As we approach another Thanksgiving I think most of us start thinking about the wonderful food we will be enjoying that day, but I wonder how much that food varies from home to home. I know the traditional Thanksgiving consists of turkey, sweet or mashed potatoes, rolls, cranberry sauce, pumpkin pie and maybe ham.
However, for many Mexican households here in the San Joaquin Valley the meal looks a bit different with tamales often being the mainstay of the meal. For my own family and its German background, we added our own touches to the traditional potatoes and turkey. Every year my Grandma Lewis would make homemade chicken noodle soup. Her day would start early making the dough for the noodles. Then it would be rolled out and cut. For most of her life, it was cut by hand with a great big dangerous looking knife. Later on, someone in the family bought her a noodle-making machine, which made it much easier.
After the noodles were cut, they would be laid out to dry. I remember Grandma smacking many a hand that tried to eat the drying noodles, especially my brother Drew—he still tries that to this day.
While the noodles dried Grandma would bake the turkey and boil the hen in the water that later would be used to cook the noodles. Finally, when it was getting close to time for the meal, the noodles would be cooked and cut again in the big kettle so they wouldn’t be too long.
At dinner, the soup would be what everyone fought over and the turkey came in second. It wasn’t until I was married that we had someone at our Thanksgiving dinner table that heaven forbid didn’t like the noodle soup! That’s when I had to start making stuffing for him, and our daughter Jessica who decided she would take after her dad.
Another Thanksgiving tradition in our home growing up was cream pies instead of pumpkin. Chocolate was the family favorite but Grandma always made a lemon and a coconut as well. Sometimes someone else in the family would bring a pumpkin pie, though my dad would never touch it. As far as he was concerned, and still is, the only pie is chocolate pie!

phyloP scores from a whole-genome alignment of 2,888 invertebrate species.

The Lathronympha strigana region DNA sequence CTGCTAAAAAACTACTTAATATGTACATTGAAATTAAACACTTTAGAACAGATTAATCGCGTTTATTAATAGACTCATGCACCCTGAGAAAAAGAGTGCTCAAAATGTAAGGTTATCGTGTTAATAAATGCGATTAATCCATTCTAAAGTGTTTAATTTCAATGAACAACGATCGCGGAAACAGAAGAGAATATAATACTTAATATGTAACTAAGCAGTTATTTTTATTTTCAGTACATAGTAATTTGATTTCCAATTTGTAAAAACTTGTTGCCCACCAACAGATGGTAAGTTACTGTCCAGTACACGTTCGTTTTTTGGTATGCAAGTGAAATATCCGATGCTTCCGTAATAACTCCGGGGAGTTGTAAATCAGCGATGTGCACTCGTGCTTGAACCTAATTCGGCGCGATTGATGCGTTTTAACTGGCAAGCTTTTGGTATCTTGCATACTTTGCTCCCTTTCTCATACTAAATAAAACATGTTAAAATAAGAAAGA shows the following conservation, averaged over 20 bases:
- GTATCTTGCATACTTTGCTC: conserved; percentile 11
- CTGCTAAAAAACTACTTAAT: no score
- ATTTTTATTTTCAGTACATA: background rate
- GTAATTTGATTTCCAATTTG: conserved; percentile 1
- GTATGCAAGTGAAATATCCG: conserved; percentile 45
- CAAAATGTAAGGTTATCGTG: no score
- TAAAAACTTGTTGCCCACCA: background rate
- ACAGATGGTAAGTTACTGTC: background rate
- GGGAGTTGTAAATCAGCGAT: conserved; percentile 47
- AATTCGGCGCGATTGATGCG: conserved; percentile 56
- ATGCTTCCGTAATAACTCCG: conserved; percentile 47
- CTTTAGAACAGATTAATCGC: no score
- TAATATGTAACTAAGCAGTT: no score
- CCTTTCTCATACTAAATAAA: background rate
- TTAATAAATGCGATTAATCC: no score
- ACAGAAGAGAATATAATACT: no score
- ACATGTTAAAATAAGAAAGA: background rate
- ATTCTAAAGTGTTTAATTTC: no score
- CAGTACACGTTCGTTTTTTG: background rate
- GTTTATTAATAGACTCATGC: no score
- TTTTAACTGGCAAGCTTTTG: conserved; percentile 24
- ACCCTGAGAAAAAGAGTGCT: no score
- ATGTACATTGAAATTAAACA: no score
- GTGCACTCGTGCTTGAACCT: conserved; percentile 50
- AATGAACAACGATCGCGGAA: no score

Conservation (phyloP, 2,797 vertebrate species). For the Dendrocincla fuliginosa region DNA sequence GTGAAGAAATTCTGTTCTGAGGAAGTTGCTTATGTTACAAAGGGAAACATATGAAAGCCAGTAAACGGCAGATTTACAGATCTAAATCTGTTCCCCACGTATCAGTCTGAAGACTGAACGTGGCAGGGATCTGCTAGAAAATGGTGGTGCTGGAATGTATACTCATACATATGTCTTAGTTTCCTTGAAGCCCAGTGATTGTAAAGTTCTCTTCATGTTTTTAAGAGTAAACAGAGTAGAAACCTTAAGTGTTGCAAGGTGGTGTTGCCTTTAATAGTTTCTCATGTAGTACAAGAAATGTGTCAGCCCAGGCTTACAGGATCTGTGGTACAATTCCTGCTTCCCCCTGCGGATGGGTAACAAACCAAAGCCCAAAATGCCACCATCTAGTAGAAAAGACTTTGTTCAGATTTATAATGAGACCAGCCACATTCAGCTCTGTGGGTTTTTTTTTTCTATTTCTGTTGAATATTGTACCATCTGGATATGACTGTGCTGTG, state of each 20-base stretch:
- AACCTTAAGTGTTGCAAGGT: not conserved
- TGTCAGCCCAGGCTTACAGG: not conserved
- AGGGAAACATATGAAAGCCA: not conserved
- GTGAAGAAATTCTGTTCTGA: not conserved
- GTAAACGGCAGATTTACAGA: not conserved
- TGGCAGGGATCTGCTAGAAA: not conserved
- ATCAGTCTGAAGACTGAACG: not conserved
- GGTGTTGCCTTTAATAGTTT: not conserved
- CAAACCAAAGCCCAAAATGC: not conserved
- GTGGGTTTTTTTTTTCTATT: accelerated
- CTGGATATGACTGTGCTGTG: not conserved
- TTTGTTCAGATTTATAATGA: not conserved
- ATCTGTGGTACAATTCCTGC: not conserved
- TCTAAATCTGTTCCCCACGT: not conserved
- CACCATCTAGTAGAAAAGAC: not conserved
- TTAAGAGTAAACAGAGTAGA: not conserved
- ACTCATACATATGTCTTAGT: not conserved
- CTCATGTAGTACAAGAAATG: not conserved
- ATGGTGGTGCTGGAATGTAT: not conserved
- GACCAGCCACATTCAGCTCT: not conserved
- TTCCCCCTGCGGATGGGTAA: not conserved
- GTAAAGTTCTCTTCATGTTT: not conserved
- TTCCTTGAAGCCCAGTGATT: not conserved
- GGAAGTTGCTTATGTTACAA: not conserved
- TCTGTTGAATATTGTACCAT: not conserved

Until my grandma was unable to physically handle it, Thanksgiving was always at her house and I have the honor of living in that house now—a home filled with memories of a wonderful lady. It was more than just her incredible food of course, she made everything on Thanksgiving feel so perfect and homey, and it was great having all the family together and taking the time to thank God for another year.
Our Thanksgivings have changed over the years since her passing, but my sister Sheryl has taken on the mantel of making the noodles now since my mom’s health makes it difficult for her to make them anymore. After all, it just wouldn’t be Thanksgiving in the Ham/Lewis household without chicken noodle soup.
I’m sure you have your own special twists on Thanksgiving dinner as well. Why not share them here at the Closet—perhaps we will all find something new we can try this Thanksgiving dinner! And if you are preparing your first Thanksgiving dinner and could use a little advice, check out the experts on the Food Network.